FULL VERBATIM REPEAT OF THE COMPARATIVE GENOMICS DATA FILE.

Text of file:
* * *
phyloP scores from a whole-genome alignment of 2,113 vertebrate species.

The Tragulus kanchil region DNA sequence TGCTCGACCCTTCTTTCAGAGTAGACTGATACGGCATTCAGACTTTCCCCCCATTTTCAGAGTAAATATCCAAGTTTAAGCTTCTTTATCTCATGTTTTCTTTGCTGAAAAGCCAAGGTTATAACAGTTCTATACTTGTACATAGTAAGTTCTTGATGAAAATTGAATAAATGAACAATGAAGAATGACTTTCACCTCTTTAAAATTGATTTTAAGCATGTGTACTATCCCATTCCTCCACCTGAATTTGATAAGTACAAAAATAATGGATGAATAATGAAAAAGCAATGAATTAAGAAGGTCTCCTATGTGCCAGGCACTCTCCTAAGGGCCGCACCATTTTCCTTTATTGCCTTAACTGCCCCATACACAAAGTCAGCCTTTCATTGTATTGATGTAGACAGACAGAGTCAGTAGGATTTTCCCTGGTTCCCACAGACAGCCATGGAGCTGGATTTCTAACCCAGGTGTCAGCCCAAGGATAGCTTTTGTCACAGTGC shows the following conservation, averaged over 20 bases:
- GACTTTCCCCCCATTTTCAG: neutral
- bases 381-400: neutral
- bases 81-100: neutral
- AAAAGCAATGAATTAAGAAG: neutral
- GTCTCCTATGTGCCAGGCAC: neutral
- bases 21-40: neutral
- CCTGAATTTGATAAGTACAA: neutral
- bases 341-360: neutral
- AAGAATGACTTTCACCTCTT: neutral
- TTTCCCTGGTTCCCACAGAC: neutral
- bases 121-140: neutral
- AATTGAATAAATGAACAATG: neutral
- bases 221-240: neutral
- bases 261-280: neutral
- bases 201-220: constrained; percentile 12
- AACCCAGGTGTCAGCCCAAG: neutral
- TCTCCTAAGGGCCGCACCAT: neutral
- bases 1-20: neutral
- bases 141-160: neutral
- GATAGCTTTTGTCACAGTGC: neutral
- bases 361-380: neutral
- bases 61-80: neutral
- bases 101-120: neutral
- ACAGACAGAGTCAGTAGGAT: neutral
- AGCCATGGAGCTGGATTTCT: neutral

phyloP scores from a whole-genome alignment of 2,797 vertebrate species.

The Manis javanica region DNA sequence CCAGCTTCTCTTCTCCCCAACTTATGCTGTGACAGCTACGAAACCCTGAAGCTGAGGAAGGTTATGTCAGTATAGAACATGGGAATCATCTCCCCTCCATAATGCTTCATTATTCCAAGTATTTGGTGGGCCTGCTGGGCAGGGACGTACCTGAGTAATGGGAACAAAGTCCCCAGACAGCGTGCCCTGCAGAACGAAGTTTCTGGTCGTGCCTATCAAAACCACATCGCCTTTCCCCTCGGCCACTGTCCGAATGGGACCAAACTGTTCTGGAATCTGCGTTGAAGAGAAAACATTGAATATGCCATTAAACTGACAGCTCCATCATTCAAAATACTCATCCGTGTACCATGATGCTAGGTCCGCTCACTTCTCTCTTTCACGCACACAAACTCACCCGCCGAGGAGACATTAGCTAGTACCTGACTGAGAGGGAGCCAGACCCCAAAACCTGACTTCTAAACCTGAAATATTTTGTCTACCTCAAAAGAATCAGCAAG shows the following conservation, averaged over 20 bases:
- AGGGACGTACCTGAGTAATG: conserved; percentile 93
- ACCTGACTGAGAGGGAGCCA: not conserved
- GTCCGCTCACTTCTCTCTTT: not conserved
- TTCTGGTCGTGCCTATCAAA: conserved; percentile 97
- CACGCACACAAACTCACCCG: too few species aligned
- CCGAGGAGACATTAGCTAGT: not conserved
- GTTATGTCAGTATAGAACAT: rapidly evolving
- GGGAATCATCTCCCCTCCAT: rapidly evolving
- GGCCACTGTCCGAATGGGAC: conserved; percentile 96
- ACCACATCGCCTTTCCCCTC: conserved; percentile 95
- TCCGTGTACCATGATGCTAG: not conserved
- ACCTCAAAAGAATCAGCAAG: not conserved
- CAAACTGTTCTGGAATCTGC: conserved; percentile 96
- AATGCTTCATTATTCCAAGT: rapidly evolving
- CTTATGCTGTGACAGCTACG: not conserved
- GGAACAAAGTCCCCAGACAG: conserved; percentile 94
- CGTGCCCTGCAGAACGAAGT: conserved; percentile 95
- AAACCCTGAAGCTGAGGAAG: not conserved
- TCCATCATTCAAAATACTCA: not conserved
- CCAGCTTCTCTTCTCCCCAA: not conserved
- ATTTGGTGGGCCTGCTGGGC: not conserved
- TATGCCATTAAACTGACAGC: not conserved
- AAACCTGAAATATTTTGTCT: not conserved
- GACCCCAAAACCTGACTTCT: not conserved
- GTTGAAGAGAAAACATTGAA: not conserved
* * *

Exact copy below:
phyloP scores from a whole-genome alignment of 2,113 vertebrate species.

The Tragulus kanchil region DNA sequence TGCTCGACCCTTCTTTCAGAGTAGACTGATACGGCATTCAGACTTTCCCCCCATTTTCAGAGTAAATATCCAAGTTTAAGCTTCTTTATCTCATGTTTTCTTTGCTGAAAAGCCAAGGTTATAACAGTTCTATACTTGTACATAGTAAGTTCTTGATGAAAATTGAATAAATGAACAATGAAGAATGACTTTCACCTCTTTAAAATTGATTTTAAGCATGTGTACTATCCCATTCCTCCACCTGAATTTGATAAGTACAAAAATAATGGATGAATAATGAAAAAGCAATGAATTAAGAAGGTCTCCTATGTGCCAGGCACTCTCCTAAGGGCCGCACCATTTTCCTTTATTGCCTTAACTGCCCCATACACAAAGTCAGCCTTTCATTGTATTGATGTAGACAGACAGAGTCAGTAGGATTTTCCCTGGTTCCCACAGACAGCCATGGAGCTGGATTTCTAACCCAGGTGTCAGCCCAAGGATAGCTTTTGTCACAGTGC shows the following conservation, averaged over 20 bases:
- GACTTTCCCCCCATTTTCAG: neutral
- bases 381-400: neutral
- bases 81-100: neutral
- AAAAGCAATGAATTAAGAAG: neutral
- GTCTCCTATGTGCCAGGCAC: neutral
- bases 21-40: neutral
- CCTGAATTTGATAAGTACAA: neutral
- bases 341-360: neutral
- AAGAATGACTTTCACCTCTT: neutral
- TTTCCCTGGTTCCCACAGAC: neutral
- bases 121-140: neutral
- AATTGAATAAATGAACAATG: neutral
- bases 221-240: neutral
- bases 261-280: neutral
- bases 201-220: constrained; percentile 12
- AACCCAGGTGTCAGCCCAAG: neutral
- TCTCCTAAGGGCCGCACCAT: neutral
- bases 1-20: neutral
- bases 141-160: neutral
- GATAGCTTTTGTCACAGTGC: neutral
- bases 361-380: neutral
- bases 61-80: neutral
- bases 101-120: neutral
- ACAGACAGAGTCAGTAGGAT: neutral
- AGCCATGGAGCTGGATTTCT: neutral

phyloP scores from a whole-genome alignment of 2,797 vertebrate species.

The Manis javanica region DNA sequence CCAGCTTCTCTTCTCCCCAACTTATGCTGTGACAGCTACGAAACCCTGAAGCTGAGGAAGGTTATGTCAGTATAGAACATGGGAATCATCTCCCCTCCATAATGCTTCATTATTCCAAGTATTTGGTGGGCCTGCTGGGCAGGGACGTACCTGAGTAATGGGAACAAAGTCCCCAGACAGCGTGCCCTGCAGAACGAAGTTTCTGGTCGTGCCTATCAAAACCACATCGCCTTTCCCCTCGGCCACTGTCCGAATGGGACCAAACTGTTCTGGAATCTGCGTTGAAGAGAAAACATTGAATATGCCATTAAACTGACAGCTCCATCATTCAAAATACTCATCCGTGTACCATGATGCTAGGTCCGCTCACTTCTCTCTTTCACGCACACAAACTCACCCGCCGAGGAGACATTAGCTAGTACCTGACTGAGAGGGAGCCAGACCCCAAAACCTGACTTCTAAACCTGAAATATTTTGTCTACCTCAAAAGAATCAGCAAG shows the following conservation, averaged over 20 bases:
- AGGGACGTACCTGAGTAATG: conserved; percentile 93
- ACCTGACTGAGAGGGAGCCA: not conserved
- GTCCGCTCACTTCTCTCTTT: not conserved
- TTCTGGTCGTGCCTATCAAA: conserved; percentile 97
- CACGCACACAAACTCACCCG: too few species aligned
- CCGAGGAGACATTAGCTAGT: not conserved
- GTTATGTCAGTATAGAACAT: rapidly evolving
- GGGAATCATCTCCCCTCCAT: rapidly evolving
- GGCCACTGTCCGAATGGGAC: conserved; percentile 96
- ACCACATCGCCTTTCCCCTC: conserved; percentile 95
- TCCGTGTACCATGATGCTAG: not conserved
- ACCTCAAAAGAATCAGCAAG: not conserved
- CAAACTGTTCTGGAATCTGC: conserved; percentile 96
- AATGCTTCATTATTCCAAGT: rapidly evolving
- CTTATGCTGTGACAGCTACG: not conserved
- GGAACAAAGTCCCCAGACAG: conserved; percentile 94
- CGTGCCCTGCAGAACGAAGT: conserved; percentile 95
- AAACCCTGAAGCTGAGGAAG: not conserved
- TCCATCATTCAAAATACTCA: not conserved
- CCAGCTTCTCTTCTCCCCAA: not conserved
- ATTTGGTGGGCCTGCTGGGC: not conserved
- TATGCCATTAAACTGACAGC: not conserved
- AAACCTGAAATATTTTGTCT: not conserved
- GACCCCAAAACCTGACTTCT: not conserved
- GTTGAAGAGAAAACATTGAA: not conserved